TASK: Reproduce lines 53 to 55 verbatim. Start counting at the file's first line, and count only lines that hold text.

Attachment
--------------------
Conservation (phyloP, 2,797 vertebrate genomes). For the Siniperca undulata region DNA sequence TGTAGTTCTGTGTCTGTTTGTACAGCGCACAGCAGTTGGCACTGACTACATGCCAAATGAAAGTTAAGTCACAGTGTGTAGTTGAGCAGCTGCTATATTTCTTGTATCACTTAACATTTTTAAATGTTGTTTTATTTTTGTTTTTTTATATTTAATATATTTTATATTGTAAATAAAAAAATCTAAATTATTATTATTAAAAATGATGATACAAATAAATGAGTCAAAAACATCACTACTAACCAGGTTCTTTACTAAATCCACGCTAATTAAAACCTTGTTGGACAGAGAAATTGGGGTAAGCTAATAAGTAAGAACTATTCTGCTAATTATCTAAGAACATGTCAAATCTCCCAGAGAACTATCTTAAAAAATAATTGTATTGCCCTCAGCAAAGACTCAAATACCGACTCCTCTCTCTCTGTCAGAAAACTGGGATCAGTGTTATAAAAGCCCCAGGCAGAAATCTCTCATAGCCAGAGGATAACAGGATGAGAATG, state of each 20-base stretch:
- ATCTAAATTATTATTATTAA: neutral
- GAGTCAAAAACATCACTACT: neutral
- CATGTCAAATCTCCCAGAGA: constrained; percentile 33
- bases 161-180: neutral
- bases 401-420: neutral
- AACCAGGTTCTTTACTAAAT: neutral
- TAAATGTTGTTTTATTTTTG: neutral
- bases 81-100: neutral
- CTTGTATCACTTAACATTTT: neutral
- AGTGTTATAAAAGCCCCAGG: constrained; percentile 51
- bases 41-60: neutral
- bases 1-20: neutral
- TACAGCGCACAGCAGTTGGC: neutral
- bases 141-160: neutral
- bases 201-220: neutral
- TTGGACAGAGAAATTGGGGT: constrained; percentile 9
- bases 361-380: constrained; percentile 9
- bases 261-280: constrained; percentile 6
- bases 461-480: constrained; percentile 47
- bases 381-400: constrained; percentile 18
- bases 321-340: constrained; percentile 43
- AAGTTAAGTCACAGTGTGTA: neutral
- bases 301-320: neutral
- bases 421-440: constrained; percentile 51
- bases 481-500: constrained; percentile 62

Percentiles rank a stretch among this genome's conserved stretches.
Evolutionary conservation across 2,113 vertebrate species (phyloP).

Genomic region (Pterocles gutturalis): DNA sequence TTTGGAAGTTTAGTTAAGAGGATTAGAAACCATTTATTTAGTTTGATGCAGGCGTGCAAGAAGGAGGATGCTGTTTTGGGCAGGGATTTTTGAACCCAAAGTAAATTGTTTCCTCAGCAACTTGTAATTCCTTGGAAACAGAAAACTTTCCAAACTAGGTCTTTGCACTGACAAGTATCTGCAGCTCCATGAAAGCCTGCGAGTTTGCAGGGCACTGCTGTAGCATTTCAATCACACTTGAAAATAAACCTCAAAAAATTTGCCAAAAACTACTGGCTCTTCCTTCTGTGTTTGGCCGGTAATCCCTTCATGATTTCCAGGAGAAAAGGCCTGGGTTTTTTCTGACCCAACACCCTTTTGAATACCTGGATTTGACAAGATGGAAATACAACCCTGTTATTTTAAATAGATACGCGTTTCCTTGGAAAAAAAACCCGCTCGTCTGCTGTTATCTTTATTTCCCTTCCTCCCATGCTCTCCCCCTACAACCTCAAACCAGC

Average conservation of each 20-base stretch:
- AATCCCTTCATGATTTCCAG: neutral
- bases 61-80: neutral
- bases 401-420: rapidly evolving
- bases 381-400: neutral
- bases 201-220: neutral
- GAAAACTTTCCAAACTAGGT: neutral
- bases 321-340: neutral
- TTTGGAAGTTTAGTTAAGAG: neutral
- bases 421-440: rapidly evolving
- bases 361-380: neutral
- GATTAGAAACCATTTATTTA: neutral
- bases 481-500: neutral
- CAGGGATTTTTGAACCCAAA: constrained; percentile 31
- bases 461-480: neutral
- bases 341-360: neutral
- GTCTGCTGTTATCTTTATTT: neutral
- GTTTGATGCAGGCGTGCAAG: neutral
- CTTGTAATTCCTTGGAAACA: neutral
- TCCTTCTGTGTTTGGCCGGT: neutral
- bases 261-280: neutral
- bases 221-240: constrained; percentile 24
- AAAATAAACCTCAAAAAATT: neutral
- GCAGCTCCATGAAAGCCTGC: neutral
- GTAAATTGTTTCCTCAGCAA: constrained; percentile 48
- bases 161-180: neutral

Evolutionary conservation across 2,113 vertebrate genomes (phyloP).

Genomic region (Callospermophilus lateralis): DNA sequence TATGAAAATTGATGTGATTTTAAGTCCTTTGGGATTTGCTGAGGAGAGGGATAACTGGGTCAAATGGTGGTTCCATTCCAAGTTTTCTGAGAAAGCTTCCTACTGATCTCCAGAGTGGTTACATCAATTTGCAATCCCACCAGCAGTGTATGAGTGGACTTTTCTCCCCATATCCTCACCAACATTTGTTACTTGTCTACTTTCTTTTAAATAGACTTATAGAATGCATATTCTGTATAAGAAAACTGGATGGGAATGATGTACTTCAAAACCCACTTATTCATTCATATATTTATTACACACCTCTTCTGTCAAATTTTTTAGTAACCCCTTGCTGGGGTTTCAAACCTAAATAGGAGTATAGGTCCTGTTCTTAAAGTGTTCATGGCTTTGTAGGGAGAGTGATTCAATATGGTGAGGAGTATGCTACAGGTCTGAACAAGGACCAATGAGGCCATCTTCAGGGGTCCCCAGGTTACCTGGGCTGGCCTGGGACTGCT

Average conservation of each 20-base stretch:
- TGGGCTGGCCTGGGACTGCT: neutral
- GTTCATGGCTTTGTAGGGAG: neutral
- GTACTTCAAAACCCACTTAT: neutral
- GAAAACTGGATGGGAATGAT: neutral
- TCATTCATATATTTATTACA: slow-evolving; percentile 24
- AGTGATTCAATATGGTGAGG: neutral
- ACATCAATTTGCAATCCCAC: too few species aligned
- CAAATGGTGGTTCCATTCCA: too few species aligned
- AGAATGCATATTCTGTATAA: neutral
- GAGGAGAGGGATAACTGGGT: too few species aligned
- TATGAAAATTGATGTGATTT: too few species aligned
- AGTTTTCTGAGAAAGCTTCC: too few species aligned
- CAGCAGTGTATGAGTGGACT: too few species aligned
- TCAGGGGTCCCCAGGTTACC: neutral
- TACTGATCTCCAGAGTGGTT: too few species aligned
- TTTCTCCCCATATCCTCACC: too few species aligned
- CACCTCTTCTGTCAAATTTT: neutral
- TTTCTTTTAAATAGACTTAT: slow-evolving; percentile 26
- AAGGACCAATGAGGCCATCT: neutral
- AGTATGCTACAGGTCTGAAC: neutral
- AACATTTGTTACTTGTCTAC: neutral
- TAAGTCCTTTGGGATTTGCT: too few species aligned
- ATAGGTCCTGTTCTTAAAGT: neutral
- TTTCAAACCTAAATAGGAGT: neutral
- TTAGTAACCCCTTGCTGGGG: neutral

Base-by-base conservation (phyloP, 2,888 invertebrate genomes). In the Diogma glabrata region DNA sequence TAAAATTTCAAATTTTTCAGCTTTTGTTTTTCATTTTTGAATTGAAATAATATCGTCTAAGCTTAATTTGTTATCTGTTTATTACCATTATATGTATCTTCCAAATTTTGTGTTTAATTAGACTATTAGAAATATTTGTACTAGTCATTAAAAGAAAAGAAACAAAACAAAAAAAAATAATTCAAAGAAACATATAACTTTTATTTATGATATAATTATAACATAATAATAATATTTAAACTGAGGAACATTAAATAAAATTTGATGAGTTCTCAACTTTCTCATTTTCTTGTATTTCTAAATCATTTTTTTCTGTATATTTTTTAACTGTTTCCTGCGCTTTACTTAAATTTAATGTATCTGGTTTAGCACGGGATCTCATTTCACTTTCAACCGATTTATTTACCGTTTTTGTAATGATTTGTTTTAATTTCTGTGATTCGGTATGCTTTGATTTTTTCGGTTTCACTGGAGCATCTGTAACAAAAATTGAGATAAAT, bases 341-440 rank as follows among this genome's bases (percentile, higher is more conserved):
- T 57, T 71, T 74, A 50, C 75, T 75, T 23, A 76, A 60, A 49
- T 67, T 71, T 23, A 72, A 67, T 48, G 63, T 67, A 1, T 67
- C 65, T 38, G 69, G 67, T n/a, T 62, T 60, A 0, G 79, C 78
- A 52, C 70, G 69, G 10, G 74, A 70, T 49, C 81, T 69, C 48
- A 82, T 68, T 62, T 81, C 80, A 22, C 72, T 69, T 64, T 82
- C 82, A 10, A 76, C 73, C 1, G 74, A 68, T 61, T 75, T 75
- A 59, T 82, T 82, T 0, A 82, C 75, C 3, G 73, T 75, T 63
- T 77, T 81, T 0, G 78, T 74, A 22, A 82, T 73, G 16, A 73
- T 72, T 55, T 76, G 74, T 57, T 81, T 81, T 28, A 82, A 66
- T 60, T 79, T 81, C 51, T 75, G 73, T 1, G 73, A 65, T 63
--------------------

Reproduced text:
- GCAGCTCCATGAAAGCCTGC: neutral
- GTAAATTGTTTCCTCAGCAA: constrained; percentile 48
- bases 161-180: neutral